Hybrids serve New York City’s hungry

Hybrids serve New York City’s hungry

The latest hybrid technology is finding its way to the streets of New York, as City Harvest—which collects excess food and delivers it for free throughout the five boroughs—has purchased four DuraStar Hybrid trucks from Penske Truck Leasing

The latest hybrid technology is finding its way to the streets of New York, as City Harvest—which collects excess food and delivers it for free throughout the five boroughs—has purchased four DuraStar Hybrid trucks from Penske Truck Leasing. Penske is providing full-service support for the 18-ft vehicles from International Truck and Engine Corp.

City Harvest said it plans to convert its 16-truck fleet to full hybrid technology by the end of 2009. The organization will save 23 million lbs. of food this year that would otherwise go to waste, feeding 260,000 hungry people each week.

Emory Edwards, director of food transportation for City Harvest, told FleetOwner that the organization had been looking to purchase hybrid trucks since 2006, but the International vehicle was the first hybrid in serial production equipped with a suitable refrigeration unit.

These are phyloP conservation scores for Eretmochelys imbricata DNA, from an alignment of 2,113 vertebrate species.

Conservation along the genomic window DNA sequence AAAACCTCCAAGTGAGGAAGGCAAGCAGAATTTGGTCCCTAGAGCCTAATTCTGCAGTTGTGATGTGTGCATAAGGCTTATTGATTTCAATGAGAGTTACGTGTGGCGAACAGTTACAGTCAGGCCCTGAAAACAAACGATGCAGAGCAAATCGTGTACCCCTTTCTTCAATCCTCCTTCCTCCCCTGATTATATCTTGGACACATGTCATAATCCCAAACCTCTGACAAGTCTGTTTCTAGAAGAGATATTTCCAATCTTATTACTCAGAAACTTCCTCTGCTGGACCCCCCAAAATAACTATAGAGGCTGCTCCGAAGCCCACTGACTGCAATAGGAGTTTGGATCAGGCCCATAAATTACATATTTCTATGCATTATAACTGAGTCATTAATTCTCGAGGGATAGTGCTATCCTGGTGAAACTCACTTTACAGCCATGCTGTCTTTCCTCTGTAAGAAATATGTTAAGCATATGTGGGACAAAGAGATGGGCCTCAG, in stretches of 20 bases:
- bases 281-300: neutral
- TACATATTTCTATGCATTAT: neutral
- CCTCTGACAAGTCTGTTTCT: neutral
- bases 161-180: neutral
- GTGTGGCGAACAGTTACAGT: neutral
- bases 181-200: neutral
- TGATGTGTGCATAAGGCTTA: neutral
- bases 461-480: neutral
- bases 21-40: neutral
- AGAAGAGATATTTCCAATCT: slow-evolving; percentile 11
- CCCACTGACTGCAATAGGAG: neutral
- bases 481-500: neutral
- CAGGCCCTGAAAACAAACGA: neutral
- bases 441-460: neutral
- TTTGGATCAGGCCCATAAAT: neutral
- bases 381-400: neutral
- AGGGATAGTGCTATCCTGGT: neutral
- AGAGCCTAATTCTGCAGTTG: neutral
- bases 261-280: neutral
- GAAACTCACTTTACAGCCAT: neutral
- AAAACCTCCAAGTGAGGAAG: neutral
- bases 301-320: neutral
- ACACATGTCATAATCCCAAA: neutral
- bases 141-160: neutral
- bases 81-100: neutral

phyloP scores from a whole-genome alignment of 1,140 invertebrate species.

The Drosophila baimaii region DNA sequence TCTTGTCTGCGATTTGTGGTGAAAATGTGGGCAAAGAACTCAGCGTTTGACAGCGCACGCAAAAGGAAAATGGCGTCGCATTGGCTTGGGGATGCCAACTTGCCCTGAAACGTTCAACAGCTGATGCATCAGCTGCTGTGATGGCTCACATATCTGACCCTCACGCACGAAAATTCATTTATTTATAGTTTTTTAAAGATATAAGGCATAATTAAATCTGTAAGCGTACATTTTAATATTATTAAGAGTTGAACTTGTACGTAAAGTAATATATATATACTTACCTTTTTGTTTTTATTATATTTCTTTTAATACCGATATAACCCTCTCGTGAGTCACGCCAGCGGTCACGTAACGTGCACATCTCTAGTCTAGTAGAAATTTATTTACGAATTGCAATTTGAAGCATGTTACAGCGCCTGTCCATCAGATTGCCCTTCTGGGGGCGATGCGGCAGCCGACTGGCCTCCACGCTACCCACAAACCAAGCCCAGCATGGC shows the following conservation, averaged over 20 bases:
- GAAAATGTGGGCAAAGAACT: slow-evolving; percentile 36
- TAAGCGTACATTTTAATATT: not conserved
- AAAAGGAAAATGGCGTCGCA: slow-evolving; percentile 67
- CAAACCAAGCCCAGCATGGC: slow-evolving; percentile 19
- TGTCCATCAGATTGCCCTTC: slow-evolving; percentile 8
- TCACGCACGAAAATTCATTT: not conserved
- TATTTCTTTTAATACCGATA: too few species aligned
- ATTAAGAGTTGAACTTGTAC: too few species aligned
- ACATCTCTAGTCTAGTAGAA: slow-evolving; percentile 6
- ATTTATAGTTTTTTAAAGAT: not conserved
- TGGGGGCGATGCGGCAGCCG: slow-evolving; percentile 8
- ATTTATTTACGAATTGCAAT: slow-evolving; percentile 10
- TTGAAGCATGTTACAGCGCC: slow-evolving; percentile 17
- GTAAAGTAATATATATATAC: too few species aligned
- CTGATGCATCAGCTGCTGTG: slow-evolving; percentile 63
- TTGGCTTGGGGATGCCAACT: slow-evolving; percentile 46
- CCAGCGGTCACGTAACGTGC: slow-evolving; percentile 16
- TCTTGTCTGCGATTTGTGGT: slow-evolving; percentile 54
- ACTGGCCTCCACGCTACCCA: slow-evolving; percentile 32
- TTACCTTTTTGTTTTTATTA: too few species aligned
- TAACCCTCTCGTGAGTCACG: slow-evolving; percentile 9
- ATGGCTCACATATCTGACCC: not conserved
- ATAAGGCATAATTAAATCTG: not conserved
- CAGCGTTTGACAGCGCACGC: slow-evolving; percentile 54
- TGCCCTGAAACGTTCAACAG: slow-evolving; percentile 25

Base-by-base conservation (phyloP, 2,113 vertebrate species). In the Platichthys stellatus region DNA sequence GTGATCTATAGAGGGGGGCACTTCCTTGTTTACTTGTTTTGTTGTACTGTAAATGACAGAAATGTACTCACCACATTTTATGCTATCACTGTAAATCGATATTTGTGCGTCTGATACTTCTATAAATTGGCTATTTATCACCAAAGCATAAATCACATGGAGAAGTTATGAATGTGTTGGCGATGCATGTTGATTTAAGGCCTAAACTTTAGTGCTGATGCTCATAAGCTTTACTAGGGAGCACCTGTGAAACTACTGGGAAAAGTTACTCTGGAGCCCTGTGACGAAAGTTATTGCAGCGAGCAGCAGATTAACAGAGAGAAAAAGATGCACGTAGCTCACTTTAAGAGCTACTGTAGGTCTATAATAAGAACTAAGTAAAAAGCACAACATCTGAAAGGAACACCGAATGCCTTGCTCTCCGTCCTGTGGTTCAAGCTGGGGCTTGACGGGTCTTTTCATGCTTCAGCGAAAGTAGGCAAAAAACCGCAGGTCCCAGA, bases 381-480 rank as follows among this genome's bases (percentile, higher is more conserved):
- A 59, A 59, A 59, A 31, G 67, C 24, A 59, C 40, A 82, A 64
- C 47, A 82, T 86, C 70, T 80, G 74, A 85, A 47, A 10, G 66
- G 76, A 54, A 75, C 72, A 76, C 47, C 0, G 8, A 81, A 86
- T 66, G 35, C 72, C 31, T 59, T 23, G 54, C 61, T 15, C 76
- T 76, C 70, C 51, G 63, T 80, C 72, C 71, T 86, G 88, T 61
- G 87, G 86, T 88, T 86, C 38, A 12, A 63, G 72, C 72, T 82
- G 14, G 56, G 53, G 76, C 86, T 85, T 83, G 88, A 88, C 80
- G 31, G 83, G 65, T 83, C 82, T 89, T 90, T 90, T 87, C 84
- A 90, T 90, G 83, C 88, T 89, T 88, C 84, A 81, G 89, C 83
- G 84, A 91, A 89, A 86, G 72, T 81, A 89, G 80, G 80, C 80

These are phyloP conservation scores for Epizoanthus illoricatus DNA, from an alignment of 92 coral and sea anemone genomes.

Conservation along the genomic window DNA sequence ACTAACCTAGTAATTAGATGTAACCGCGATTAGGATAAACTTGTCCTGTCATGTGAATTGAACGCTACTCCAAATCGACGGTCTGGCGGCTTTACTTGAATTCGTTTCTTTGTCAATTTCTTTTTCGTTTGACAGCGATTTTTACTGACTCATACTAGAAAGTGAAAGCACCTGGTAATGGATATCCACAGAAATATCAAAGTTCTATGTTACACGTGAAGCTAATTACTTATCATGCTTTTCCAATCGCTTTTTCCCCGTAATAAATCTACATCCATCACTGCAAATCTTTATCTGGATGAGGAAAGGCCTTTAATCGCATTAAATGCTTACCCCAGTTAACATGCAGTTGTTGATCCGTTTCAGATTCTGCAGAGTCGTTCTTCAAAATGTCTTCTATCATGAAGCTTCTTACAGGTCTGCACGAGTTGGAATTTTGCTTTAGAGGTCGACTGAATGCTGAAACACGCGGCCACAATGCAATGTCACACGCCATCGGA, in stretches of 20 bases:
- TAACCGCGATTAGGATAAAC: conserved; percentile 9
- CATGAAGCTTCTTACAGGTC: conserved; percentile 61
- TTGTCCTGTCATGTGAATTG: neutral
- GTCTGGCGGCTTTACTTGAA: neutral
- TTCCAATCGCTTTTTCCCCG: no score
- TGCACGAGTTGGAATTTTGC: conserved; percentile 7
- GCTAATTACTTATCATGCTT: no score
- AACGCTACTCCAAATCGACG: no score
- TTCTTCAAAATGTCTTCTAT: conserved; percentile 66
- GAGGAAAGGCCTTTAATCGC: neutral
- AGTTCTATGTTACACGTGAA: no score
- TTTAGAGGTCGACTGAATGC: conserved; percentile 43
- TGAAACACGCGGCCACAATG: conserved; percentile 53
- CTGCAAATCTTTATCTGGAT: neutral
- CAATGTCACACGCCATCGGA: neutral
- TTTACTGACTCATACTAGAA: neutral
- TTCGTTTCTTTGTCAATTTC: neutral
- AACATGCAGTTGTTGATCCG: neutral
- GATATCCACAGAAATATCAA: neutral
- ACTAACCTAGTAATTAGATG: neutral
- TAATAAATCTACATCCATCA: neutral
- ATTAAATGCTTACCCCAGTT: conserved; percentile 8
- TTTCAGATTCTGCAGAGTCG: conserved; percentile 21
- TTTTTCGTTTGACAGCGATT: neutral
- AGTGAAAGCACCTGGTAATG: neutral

“Almost all of the goods in our trucks are perishable, so all of the trucks must be properly refrigerated, and part of our concern was to make sure the battery wasn’t going to be completely drained by the reefer unit,” Edwards said.

Edwards noted that the environmental benefits were even more important due to the area City Harvest works in. “It’s a good solution for us because it is an urban truck,” Edwards added. “Many of the neighborhoods we serve have high asthma rates.”

According to Penske, the use of hybrids can double fuel efficiency while reducing carbon emissions up to 40%. As the trucks travel at low speeds, the electric motor supplies power to the truck, which is ideal for a stop-and-go operation such as City Harvest.

Mike Hasinec, vp of maintenance systems and support for Penske Truck Leasing, told FleetOwner that interest has been strong as Penske has showcased the hybrid vehicles around the country. He added that the technology is beneficial for stop-and-go fleets that don’t travel just from point A to point B and generally drive less than 20,000 miles per year.

“Hybrids have struck a lot of interest for various reasons, with diesel fuel at four dollars a gallon and so many fleets looking to be more green,” Hasinec said. “I think we’re going to see a lot more of these vehicles in our fleets as more companies look more closely at the technology.”

Related article: Penske helps City Harvest refrigerated fleet go green.

View more Fleet Owner news relating to alternative fuels, hybrid technologies, fuel conservation and diesel fuel prices.

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